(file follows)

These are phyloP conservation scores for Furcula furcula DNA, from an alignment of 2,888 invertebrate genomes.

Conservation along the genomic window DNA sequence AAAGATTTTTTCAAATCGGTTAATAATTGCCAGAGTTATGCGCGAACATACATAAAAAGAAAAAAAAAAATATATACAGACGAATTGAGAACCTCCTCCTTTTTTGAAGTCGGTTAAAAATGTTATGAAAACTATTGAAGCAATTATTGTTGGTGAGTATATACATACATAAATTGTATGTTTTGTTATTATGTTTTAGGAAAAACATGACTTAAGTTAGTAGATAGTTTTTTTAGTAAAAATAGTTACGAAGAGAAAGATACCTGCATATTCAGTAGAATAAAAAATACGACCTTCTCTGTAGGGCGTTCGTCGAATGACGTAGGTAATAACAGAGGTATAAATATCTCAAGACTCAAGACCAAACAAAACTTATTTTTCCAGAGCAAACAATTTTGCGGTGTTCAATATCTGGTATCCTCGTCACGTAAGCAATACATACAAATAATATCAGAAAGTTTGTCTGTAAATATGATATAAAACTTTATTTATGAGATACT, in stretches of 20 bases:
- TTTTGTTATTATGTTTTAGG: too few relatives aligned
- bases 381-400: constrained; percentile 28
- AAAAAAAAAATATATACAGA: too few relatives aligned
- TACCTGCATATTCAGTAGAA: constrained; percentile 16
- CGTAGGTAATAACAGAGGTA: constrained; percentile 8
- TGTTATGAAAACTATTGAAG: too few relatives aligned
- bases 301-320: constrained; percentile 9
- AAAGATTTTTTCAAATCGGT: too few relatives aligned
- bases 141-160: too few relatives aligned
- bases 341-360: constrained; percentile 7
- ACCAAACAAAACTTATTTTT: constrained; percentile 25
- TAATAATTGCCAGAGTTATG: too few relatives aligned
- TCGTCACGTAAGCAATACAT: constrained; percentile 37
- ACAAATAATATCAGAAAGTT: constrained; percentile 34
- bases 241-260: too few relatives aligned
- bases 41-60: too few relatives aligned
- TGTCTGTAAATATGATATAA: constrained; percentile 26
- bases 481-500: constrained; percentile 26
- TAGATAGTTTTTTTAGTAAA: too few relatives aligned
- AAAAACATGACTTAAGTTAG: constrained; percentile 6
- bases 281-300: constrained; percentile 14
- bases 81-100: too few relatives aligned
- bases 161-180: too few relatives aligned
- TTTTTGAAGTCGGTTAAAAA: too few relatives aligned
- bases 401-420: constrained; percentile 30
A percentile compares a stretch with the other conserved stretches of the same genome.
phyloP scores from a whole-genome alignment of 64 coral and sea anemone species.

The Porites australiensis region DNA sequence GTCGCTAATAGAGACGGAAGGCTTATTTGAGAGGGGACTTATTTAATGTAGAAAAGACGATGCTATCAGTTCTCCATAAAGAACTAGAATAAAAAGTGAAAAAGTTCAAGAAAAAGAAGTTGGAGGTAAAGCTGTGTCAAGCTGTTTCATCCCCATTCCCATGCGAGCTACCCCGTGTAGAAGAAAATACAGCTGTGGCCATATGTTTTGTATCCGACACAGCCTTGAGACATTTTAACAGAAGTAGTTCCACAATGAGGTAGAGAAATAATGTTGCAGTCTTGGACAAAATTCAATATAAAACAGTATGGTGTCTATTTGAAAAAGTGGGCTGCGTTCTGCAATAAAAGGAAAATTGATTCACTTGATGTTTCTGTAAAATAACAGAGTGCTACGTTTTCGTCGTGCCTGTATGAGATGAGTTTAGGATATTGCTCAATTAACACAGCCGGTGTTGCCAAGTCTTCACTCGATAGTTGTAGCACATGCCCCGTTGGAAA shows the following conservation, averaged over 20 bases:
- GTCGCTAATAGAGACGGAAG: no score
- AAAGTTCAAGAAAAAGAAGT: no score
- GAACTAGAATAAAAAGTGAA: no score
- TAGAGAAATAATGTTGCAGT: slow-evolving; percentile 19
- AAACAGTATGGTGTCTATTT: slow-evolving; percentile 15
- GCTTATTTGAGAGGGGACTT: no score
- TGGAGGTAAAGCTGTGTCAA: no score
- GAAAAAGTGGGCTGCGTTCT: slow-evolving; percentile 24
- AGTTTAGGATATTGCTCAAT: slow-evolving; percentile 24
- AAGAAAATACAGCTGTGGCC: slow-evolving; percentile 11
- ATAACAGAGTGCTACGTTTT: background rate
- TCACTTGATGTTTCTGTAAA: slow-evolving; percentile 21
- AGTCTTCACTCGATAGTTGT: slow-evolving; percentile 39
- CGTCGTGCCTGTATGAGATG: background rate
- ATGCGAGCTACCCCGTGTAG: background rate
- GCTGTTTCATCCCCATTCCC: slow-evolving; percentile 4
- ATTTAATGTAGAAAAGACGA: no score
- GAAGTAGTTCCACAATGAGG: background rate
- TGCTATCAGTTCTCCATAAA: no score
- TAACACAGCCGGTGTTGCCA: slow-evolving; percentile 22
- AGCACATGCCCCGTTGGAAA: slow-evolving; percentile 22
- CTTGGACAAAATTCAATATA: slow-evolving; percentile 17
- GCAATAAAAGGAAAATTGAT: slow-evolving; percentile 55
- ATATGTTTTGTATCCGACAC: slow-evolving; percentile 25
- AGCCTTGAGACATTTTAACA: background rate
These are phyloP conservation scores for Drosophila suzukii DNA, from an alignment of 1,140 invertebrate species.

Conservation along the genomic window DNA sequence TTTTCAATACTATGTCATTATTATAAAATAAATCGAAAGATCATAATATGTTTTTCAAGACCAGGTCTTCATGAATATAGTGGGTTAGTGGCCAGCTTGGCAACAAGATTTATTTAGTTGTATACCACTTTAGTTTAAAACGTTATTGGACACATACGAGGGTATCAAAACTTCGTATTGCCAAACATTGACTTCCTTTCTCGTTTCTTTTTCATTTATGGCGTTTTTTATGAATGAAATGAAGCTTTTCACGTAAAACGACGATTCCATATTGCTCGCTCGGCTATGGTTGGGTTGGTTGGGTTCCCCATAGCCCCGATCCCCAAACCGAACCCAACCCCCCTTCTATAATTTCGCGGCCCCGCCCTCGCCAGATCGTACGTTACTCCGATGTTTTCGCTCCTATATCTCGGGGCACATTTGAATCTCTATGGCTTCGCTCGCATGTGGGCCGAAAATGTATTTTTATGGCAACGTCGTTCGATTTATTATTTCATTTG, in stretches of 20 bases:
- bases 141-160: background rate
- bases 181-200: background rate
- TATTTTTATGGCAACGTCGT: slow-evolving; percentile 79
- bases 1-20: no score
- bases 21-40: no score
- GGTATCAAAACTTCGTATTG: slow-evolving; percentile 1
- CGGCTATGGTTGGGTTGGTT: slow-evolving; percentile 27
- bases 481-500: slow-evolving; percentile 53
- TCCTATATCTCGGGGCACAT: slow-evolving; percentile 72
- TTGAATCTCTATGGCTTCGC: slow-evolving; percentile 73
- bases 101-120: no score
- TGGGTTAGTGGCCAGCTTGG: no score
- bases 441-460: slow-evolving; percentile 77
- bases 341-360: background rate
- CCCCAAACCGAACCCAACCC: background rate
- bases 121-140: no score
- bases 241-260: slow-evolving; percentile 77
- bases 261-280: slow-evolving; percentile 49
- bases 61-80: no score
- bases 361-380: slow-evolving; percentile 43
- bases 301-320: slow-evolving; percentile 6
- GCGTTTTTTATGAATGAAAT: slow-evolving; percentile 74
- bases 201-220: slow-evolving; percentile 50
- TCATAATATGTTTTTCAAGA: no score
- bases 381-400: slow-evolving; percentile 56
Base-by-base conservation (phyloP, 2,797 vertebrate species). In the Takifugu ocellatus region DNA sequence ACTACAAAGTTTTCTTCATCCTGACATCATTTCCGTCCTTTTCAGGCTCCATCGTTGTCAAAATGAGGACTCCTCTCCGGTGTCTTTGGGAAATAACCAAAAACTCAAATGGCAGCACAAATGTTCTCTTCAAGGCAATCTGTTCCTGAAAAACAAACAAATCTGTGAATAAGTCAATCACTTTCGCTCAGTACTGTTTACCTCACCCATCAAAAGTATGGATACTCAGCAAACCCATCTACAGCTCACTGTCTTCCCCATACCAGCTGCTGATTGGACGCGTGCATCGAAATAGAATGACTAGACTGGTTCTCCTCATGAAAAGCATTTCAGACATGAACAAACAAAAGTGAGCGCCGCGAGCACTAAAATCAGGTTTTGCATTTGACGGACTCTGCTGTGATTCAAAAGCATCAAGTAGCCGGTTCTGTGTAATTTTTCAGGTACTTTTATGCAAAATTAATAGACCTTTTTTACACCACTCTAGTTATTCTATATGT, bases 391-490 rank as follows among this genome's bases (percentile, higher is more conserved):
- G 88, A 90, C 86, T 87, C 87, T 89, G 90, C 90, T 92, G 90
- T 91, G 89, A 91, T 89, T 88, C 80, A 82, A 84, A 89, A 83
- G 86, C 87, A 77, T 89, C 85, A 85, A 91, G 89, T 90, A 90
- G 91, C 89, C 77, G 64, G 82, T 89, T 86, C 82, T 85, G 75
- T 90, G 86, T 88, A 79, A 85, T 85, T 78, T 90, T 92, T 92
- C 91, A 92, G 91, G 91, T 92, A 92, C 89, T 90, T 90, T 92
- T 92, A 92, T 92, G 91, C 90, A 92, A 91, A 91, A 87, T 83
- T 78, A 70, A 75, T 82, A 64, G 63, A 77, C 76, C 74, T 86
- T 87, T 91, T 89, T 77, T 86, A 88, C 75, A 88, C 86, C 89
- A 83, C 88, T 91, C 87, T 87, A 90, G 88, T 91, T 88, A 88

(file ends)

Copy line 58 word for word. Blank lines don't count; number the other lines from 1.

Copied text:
- bases 141-160: background rate